Mariners’ Kyle Seager is on the Block. Should Padres Stay Away?

Mandatory Credit: Jennifer Buchanan-USA TODAY Sports

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Third baseman Kyle Seager could be someone of interest to the San Diego Padres as they search for an infielder for 2019 and beyond. The Mariners appear ready to completely dismantle their team, so a trade might be possible. But let’s take a look at the positives and negatives of the 31-year-old infielder first.

The Seattle Mariners are in the midst of an epic teardown of their major league team. Robinson Cano, Jean Segura, James Paxton, Alex Colome, Mike Zunino, and Edwin Diaz were all dealt in the past few weeks as the team has decided to completely reboot their major league roster.

There are still some key members who could be dealt, and someone who may be of interest to the San Diego Padres is Kyle Seager. At 31 years of age, he is not a young player, but could help stabilize the left side of the infield for the Padres in the near future. The durable, left-handed hitter is a former all-star and the older brother of Dodgers’ shortstop Corey Seager. He has totaled 175 homers in his career and recorded a 27 WAR in seven complete seasons with the Mariners.

At this point, it is being reported that the Mariners are desperate to remove Seager and his $57 million of guaranteed money from their future commitments. Exactly how desperate, and how much money they are willing to eat, is anybody’s guess. With multiple young players now on the roster and in the farm system, the team will likely move on from Seager if they are offered a reasonable trade.

With no current options at third base except for maybe Wil Myers, the Padres will explore this idea for sure.

Seager has three years left on his current deal and if the Mariners were to eat enough money, it could be beneficial for the Padres to bring in the third baseman. It all comes down to money and cost. If the M’s were to eat somewhere around half the contract, you would expect that they would demand some pretty viable players in return. Essentially, the more money the Padres take on, the lesser the pedigree of prospect they would need to part with. At what point is taking on Seager an opportunistic move for the team, and at what point are the Padres potentially taking on another team’s problem?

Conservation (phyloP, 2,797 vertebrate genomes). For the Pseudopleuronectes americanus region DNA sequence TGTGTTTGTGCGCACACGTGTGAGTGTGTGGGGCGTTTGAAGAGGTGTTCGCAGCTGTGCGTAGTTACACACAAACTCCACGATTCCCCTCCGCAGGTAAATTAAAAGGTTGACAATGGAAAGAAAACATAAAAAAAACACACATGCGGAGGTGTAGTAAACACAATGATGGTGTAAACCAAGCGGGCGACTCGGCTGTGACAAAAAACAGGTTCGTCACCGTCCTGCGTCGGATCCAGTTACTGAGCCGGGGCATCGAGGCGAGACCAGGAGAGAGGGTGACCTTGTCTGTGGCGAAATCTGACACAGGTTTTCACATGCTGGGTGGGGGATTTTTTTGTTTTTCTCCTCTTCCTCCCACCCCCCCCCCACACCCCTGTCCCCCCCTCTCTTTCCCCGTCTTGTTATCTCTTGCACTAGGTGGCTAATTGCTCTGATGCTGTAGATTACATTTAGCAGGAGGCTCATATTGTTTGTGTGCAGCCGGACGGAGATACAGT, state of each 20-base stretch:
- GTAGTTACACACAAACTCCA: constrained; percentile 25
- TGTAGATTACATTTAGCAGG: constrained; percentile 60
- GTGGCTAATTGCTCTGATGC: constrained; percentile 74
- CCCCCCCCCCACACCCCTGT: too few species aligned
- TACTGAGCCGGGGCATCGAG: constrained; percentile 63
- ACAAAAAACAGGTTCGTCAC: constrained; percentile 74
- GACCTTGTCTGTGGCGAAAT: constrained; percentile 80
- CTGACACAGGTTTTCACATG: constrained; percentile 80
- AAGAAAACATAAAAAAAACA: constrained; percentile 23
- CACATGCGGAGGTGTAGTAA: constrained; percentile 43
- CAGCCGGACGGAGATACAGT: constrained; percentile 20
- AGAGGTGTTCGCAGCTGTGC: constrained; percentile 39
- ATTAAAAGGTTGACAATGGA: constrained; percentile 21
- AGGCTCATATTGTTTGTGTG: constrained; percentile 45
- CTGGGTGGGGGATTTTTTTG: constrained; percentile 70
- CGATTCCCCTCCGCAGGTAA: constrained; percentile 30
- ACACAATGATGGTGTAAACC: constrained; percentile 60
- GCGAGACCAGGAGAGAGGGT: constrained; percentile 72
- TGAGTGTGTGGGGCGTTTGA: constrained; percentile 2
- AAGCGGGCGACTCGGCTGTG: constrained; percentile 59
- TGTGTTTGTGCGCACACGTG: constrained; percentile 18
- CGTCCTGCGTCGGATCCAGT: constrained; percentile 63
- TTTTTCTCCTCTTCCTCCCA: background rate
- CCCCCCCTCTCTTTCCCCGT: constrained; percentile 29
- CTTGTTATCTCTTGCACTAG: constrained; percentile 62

Let’s delve a little further into Seager.

The Positives to Kyle Seager

The man plays each and every day. He has played in at least 154 games for the last seven years. Durability is a thing of great value in the league and Seager will be in the lineup on most days for his team. The Padres have gone through numerous men at the hot corner over the last 20 years, so Seager could provide some much-needed stability

He is considered a top-rated defender at the position. He won a Gold Glove in 2014 and is always among the defensive leaders at the hot corner. Seager also continually puts up exit velocity numbers above the average. If the Padres can get him to make more contact, he could get back to the form in which he produced like a top third baseman in the league.

Credit: Sporting News

The Negatives to Kyle Seager

The slugging third baseman is coming off his worst year in the major leagues where he struggled all season long with the bat. He put up a .673 OPS in 155 games for the Mariners, which was way off from his career average of a .765 OPS. Is this a sign that his offensive production will continue to trend this way?

There were issues with his timing and hands, as Seager struck out a career-high 138 times in 2018. With age, moving parts in a swing can be difficult to perfect. He will need to stay on top of his swing and work on continual adjustments in order to be a viable major leaguer moving forward. There are some real concerns with Seager, and they have to do with his production. Especially when you factor in the money that he is owed.

The Verdict

Unless he is able to be acquired for pennies on the dollar, the Padres should probably stay away. There is some feeling that the Mariners could package Mitch Haniger with Seager to get a deal done, but the Padres are stacked at the outfield position. Ken Rosenthal reported on Tuesday that the M’s were against this idea, so this doesn’t seem feasible.

Kyle Seager should have a better year than he did in 2018, but it is natural to be a little gun-shy about acquiring him. At 31, he is clearly entering the tail-end of his major league career. Investing money in him until he is 33 is a risky proposition for a Padres team on the rise. It may be wiser to search for a third baseman elsewhere.

Seager is owed money for the next three seasons and Hudson Potts is looming in the minor leagues. Potts will require a year or two of more seasoning, but the Padres are very pleased with what he brings to the table. Seager is an option for the Padres but, again, the deal must really make sense for the Padres financially.

13 thoughts on “Mariners’ Kyle Seager is on the Block. Should Padres Stay Away?

  1. There is zero feeling of Seager plus Haniger. If they included Haniger, it would cost F. Mejia, C. Paddack, L. Patino, X. Edwards, Andres Munoz, Fran. Reyes, Wil Myers for Seager, Haniger, and Leake with no money changing hands.

  2. Just to shore up a couple things, Seager played injured the last half of the year and is a notoriously slow starter, so figure next season to be a big bounceback year. Also Seager has a 4th season that locks if traded.

    1. **** (=four stars). Yes. Bet we could grab a prospect out of them too since Myers still has “upside………………”